the  sweat  of  thy  face  shalt  thou  eat  bread,  v.  19.  Is 
pain  and  sickness  the  effect  of  sin  t  Yes :  There  is 
not  any  rest  in  my  bones,  because  of  my  sin,  Ps. 
xxxviii.  3.  Are  all  our  crosses  the  effect  of  sin  ? 
Yes :  our  sins  have  withholden  good  things  from 
us,  Jer.  V.  25.  Should  we  not  therefore  bear  them 
patiently?  Yes:  Wherefore  doth  a  living  man 
complain,  a  man  for  the  punishment  of  his  sin  ? 
Lam.  iii.  39. 

6.  Is  all  mankind  by  the  fall  become  liable  to 
death  itself?  Yes:  for  so  death  passed  upon  all 
men,  for  that  all  have  sinned,  Rom.  v.  12.  Was  a 
sentence  of  death  immediately  passed  upon  fallen 
man  ?  Yes :  Dust  thou  art,  and  to  dust  shalt  thou 
return,  Gen.  iii.  19.  Do  we  all  deserve  death  ?  Yes :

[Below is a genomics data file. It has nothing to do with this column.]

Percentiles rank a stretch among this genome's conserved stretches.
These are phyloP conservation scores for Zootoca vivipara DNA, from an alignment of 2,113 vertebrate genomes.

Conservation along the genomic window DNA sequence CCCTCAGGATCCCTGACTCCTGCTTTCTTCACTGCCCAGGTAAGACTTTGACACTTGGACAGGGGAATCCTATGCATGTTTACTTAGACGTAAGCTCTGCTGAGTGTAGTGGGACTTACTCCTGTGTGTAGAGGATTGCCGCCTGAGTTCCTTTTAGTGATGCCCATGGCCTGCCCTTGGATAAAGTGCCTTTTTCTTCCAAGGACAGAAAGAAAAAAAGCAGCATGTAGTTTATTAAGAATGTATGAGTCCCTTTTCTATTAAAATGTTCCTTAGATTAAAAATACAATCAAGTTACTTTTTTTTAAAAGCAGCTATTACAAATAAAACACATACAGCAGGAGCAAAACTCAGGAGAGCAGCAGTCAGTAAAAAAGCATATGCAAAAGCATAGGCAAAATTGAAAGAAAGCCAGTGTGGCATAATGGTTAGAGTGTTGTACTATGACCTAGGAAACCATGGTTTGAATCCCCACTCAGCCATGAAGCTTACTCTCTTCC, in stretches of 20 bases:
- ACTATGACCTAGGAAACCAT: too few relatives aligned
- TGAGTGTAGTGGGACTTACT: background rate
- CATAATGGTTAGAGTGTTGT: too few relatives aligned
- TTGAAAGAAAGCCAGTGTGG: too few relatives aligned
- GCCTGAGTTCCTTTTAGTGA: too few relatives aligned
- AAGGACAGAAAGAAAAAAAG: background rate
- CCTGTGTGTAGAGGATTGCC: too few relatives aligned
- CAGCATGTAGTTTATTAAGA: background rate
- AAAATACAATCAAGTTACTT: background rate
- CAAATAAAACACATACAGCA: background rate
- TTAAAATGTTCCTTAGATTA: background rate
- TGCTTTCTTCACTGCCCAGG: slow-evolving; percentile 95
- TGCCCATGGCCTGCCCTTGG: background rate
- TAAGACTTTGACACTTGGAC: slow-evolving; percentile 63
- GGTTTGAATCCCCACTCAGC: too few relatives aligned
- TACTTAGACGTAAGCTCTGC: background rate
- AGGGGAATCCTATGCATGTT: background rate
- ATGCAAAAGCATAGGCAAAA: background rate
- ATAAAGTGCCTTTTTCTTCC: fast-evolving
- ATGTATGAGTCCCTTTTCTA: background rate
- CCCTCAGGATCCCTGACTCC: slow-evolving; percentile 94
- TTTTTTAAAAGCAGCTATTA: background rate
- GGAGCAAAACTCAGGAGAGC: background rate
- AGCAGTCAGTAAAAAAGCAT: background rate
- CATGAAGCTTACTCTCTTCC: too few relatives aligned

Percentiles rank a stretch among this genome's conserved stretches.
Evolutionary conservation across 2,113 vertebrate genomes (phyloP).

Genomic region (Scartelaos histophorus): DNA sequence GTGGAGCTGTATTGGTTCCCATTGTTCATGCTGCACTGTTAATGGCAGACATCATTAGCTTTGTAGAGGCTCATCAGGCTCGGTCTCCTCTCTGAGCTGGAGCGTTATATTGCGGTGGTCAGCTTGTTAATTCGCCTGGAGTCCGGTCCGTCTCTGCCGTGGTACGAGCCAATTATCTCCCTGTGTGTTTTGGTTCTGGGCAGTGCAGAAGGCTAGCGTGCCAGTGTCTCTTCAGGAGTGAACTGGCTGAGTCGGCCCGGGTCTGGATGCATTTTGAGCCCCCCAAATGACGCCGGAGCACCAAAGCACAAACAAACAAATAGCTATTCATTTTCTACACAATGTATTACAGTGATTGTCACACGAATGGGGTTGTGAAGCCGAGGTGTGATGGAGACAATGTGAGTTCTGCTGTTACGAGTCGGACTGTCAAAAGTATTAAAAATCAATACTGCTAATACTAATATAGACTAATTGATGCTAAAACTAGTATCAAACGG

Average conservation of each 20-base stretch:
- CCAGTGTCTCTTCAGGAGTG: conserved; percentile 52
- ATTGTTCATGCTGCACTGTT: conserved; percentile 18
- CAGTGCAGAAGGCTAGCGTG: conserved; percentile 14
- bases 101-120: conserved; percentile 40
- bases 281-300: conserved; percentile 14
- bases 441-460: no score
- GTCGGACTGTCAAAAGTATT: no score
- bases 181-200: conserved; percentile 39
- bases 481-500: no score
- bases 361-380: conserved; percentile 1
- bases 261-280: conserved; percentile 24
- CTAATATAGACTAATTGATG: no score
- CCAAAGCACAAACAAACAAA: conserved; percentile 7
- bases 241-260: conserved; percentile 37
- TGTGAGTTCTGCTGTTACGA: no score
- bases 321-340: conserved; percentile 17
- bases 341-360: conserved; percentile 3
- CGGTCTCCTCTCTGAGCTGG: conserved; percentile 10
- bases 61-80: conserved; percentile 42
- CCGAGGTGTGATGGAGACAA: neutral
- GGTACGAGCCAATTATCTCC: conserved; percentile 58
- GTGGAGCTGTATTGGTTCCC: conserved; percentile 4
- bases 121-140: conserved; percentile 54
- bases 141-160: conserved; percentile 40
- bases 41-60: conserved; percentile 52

the  wages  of  sin  is  death,  Rom.  vi.  23.  Is  it  the 
natural  consequence  of  sin?  Yes:  for  sin,  when 
it  is  finished,  brings  forth  death.  Jam.  i.  15.  Can 
any  avoid  it?  No :  What  man  is  he  that  livetb  and 
shall  not  see  death?  Ps.  Ixxxix.  48.  Is  it  deter- 
mined ?  Yes :  it  is  appointed  to  men  once  to  die, 
Heb.  ix.  27.  Do  you  expect  it?  Yes :  I  know  that 
thou  wilt  bring  me  to  death,  Job  xxx.  23.  Is  sin 
the  sting  of  death  ?  Yes :  the  sting  of  death  is  sin, 
1  Cor.  XV.  56.  Is  the  amazing  fear  of  death  the 
effect  of  sin  ?  Yes :  there  are  those  who  through 
fear  of  death  are  all  their  life-time  subject  to  bond- 
age, Heb.  ii.  15.  Is  the  body's  rotting  in  the  grave 
the  effect  of  sin  ?  Yes  :  as  drought  and  heat  con- 
sume the  snow-waters,  so  doth  the  grave  those  which 
have  sinned.  Job  xxiv.  19.